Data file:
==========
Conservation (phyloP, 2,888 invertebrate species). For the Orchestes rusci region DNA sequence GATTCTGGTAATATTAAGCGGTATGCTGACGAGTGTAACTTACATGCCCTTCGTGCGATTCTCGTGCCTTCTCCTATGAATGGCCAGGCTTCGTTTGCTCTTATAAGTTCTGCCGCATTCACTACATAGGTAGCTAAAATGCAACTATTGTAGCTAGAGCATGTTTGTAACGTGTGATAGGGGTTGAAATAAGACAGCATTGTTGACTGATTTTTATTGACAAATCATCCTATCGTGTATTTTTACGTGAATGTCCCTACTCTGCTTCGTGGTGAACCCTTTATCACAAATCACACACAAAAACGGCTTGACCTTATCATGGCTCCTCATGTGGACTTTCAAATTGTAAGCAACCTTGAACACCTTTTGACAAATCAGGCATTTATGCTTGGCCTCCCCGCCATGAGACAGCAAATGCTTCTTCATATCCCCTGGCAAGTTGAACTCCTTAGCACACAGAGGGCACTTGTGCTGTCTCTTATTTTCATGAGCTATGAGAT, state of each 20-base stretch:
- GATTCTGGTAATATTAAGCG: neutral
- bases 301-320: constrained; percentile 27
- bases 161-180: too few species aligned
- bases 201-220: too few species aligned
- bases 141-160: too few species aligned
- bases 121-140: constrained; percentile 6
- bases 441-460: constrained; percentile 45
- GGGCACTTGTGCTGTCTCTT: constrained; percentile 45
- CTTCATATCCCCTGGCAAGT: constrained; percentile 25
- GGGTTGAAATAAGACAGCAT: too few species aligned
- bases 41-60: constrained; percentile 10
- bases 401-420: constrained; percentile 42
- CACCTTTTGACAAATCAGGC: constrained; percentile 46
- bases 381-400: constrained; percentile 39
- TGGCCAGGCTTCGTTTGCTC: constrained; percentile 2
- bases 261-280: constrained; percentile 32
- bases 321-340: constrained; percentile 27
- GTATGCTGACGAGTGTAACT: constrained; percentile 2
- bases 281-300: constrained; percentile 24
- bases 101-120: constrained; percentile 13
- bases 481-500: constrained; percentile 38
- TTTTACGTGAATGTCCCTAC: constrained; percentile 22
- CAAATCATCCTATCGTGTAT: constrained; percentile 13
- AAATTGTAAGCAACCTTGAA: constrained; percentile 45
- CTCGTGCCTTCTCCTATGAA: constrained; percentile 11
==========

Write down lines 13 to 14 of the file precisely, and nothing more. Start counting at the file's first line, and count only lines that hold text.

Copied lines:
- bases 401-420: constrained; percentile 42
- CACCTTTTGACAAATCAGGC: constrained; percentile 46